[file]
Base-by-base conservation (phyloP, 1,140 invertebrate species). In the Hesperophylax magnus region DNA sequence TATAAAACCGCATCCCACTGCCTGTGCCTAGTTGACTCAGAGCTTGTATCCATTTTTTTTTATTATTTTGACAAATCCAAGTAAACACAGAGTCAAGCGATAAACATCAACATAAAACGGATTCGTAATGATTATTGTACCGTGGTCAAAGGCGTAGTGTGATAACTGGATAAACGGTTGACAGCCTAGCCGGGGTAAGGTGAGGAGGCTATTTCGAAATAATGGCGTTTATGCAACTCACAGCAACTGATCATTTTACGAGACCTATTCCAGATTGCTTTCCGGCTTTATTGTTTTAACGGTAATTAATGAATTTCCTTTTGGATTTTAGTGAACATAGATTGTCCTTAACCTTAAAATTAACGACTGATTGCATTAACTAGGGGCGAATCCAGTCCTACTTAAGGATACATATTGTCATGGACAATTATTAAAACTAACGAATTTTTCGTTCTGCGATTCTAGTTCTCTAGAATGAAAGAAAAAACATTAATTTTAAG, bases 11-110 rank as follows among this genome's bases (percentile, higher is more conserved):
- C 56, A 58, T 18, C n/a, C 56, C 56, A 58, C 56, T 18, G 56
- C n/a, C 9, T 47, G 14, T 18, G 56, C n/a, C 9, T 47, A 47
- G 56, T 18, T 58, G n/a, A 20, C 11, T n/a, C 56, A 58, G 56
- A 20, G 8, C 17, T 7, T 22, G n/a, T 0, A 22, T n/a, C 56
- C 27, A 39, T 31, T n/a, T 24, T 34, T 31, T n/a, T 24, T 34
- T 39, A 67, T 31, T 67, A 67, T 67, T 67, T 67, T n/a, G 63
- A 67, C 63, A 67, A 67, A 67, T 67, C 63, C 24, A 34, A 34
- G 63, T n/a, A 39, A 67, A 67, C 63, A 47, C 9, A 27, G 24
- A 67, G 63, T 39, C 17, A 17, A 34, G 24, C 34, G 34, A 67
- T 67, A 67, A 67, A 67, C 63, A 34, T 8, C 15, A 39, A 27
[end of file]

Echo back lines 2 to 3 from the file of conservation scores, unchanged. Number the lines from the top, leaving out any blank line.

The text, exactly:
- C 56, A 58, T 18, C n/a, C 56, C 56, A 58, C 56, T 18, G 56
- C n/a, C 9, T 47, G 14, T 18, G 56, C n/a, C 9, T 47, A 47